Ontario's parties have put forward proposals aimed at curbing soaring power bills and spent time in Tuesday's leaders debate on the trade-offs between developing alternative sources of energy and keeping prices to business and individuals down.

Progressive Conservative Leader Tim Hudak has said he would also cut "bloated" bureaucracy at Hydro One and Ontario Power Generation.

Hudak also pledged to end subsidies for wind and solar power, two key moves made by former premier Dalton McGuinty’s Liberals.

New Democrat Leader Andrea Horwath has promised to get rid of the provincial portion of HST on hydro bills if she becomes premier. It's a move she said would save homeowners about $120 a year.

Early in this campaign, Liberal Leader Kathleen Wynne said recent hydro increases have been caused, in part, because the government had to make massive investments to upgrade Ontario's electricity system.

"There's a cost associated with that, and so we are working to make sure that there are programs and supports in place for people who are struggling to pay for their electricity," she said. "But are we going to back away from clean, renewable energy? No, we're not going to do that."

Vote Compass users weigh in

Asked for their views on which mix of energy sources should form a significant part of Ontario’s electricity supply, users of CBC’s Vote Compass most frequently chose solar, hydro, and wind. Support narrowed however when investment in wind and solar included the prospect of higher electricity prices.

But wind power was the most polarizing choice between each party’s supporters.

Among those who identified themselves as Progressive Conservative, only 31 per cent said that wind should be a significant part of Ontario’s energy mix. This compares with 60 per cent of Green supporters, 57 per cent of Liberals, and 55 per cent of NDP supporters. Only bioenergy and coal were supported less than wind among Conservatives, who showed support most frequently for hydro and nuclear power.

Chart: Which sources of energy should be a significant source of Ontario’s electricity supply mix. (Mobile users can view the chart here)

When asked about how they felt about the statement, “should Ontario build more wind farms,” 51 per cent of all respondents agreed. Thirty per cent of PCs agreed while 55 per cent disagreed.

In its platform, the NDP chose to focus on solar energy. It wants to help families install solar panels and make energy efficient retrofits.

The party says it will create a revolving fund that would provide homeowners with loans for energy efficient retrofits and the installation of solar panels, which are paid back through energy savings.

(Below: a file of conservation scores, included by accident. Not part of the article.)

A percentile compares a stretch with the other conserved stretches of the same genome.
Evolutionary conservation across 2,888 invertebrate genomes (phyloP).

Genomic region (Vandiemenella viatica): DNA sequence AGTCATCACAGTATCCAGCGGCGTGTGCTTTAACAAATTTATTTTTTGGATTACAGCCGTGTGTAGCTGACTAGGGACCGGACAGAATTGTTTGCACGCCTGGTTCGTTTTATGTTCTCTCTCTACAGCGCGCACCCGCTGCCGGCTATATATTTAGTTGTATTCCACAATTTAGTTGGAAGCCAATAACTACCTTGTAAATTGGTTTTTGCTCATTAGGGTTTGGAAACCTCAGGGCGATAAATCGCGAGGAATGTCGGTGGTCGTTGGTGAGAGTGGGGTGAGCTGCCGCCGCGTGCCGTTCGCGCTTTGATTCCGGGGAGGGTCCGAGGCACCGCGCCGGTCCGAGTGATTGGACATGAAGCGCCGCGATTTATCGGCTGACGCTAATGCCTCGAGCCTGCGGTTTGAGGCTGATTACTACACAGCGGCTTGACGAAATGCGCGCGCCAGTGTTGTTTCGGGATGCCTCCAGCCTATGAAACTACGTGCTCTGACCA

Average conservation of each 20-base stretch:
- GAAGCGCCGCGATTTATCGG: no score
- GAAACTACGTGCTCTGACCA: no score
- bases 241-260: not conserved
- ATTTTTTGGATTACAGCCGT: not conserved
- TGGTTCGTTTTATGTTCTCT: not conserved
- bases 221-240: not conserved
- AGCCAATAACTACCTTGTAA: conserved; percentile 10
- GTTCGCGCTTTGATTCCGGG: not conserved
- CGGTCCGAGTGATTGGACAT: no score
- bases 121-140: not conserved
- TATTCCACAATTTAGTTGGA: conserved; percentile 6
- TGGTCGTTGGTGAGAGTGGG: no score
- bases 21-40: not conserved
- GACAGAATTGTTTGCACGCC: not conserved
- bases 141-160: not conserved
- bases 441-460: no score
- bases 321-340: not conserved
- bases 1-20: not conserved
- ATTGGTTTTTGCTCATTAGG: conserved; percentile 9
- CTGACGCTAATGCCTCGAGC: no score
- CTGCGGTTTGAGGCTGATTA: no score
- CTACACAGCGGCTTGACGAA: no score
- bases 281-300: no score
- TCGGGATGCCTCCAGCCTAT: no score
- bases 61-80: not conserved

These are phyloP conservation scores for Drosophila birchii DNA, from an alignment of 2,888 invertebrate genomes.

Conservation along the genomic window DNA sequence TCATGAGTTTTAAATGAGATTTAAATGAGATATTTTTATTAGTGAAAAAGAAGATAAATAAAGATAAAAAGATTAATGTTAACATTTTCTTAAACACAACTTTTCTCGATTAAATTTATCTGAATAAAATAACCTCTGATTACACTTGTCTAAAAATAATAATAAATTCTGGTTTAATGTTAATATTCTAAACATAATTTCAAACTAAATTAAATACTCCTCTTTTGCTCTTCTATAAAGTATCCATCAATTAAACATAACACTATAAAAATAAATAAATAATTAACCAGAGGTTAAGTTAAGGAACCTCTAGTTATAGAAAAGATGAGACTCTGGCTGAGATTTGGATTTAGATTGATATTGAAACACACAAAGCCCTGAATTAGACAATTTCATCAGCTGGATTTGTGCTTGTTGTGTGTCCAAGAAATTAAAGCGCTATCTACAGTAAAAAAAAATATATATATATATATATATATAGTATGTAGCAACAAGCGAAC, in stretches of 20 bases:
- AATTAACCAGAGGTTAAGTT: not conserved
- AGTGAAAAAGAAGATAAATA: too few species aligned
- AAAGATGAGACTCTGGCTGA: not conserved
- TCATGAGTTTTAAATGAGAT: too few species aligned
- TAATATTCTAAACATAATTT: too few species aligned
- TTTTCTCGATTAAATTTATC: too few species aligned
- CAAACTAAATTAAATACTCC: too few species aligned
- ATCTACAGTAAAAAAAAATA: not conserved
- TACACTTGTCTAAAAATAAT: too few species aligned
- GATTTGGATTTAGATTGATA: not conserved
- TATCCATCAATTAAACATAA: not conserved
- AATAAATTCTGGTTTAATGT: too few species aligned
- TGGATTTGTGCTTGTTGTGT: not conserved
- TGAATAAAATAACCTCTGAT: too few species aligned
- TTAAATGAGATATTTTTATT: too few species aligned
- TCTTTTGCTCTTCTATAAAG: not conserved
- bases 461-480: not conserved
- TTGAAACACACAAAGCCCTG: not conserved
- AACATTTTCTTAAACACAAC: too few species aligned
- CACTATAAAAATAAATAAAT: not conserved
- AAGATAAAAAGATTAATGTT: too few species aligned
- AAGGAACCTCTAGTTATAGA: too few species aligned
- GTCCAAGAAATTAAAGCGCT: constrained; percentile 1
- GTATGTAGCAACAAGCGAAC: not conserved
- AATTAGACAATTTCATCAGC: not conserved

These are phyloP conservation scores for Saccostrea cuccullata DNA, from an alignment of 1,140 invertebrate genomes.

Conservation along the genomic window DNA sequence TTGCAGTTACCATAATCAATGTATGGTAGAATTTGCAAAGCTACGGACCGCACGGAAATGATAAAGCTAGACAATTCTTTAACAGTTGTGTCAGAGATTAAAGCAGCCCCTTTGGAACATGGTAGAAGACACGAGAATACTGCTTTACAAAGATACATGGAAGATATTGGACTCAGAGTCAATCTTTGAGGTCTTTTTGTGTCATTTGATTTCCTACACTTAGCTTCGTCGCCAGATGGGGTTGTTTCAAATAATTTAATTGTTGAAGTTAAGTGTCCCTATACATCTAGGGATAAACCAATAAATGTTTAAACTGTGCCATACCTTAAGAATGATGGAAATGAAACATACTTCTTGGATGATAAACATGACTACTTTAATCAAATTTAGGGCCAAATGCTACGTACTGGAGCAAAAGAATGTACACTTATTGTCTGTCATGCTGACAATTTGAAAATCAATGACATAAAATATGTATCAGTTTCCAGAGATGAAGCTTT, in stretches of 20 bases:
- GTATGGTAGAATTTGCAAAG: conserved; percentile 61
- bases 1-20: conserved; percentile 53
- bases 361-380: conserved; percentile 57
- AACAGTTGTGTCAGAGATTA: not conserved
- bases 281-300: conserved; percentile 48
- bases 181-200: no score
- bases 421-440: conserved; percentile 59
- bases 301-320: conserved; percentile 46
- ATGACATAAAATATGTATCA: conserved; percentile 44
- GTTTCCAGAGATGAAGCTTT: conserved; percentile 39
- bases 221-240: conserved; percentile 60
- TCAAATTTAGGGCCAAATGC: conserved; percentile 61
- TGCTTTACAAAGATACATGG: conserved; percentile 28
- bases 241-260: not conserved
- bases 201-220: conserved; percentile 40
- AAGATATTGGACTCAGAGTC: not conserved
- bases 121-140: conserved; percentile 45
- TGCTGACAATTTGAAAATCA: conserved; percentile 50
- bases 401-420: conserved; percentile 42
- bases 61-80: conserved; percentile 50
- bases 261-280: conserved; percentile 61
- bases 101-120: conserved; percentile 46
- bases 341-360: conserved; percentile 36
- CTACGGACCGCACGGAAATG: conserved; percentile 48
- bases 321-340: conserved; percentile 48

No dollar amount is attached to the fund in the party platform.

Chart: Ontario should invest in wind and solar power, even if it means higher electricity prices (Mobile users can view the chart here)

Vote Compass users were also asked about support for investment in wind and solar power if meant higher electricity prices, and respondents were split on the issue. Forty-three per cent of respondents supported the idea, while 41 per cent were opposed and 14 per cent were neutral.

Younger respondents were more likely to support wind and solar investments at the cost of higher prices than older respondents, as were Liberal, NDP and Green Party supporters. PC supporters were overwhelmingly opposed, with 66 per cent disagreeing with the idea.

Chart: Should Ontario build more wind farms (Mobile users can view the chart here)

More Vote Compass users also generally support increasing rather than decreasing nuclear energy.

When asked "how much of Ontario’s energy should come from nuclear power," 41 per cent said more while 21 per cent said less.

Conservatives were most likely to support more nuclear power. Fifty-five per cent want an increase.

The Liberal platform promises to “invest in the refurbishment of 10 nuclear units at Darlington and Bruce over 16 years.”

The Liberals claim it will create and sustaining 25,000 “high-wage jobs.”

But the platform doesn’t say what the refurbishment will cost.

The PCs say in their Million Jobs Plan they will “invest in affordable and clean nuclear and hydroelectric energy.” But it doesn’t say how much it will invest.

The word nuclear doesn’t appear in the NDP platform.

A Green Party funding proposals include reversing a 1 per cent corporate tax cut, ending the "costly" refurbishment of nuclear plants and proposing to pay for the increased Ontario Child Benefit by ending the final two years of a 10 per cent subsidy on electricity bills.

Chart: How much of Ontario’s energy should come from nuclear power (Mobile users can view the chart here)

Overall, 42 per cent of all Vote Compass respondents disagree with the statement that no new oil pipelines should be built in Ontario. Twelve per cent of all those who identified themselves as either Liberal, NDP or Green strongly disagree with the statement while 34 per cent of PCs strongly disagreed.

Chart: No new oil pipelines should be built in Ontario (Mobile users can view the chart here)

The Vote Compass findings are based on 58,623 respondents between May 25 and June 2, 2014, except the questions on supply mix and higher electricity prices, which are based on 14,657 respondents May 25 to June 2. Though Vote Compass is not a poll, respondent data are weighted using the latest population estimates from Statistics Canada to approximate a representative sample of the Ontario population.

Developed by a team of political scientists from Vox Pop Labs, Vote Compass is an educational tool offered exclusively in Canada for CBC News.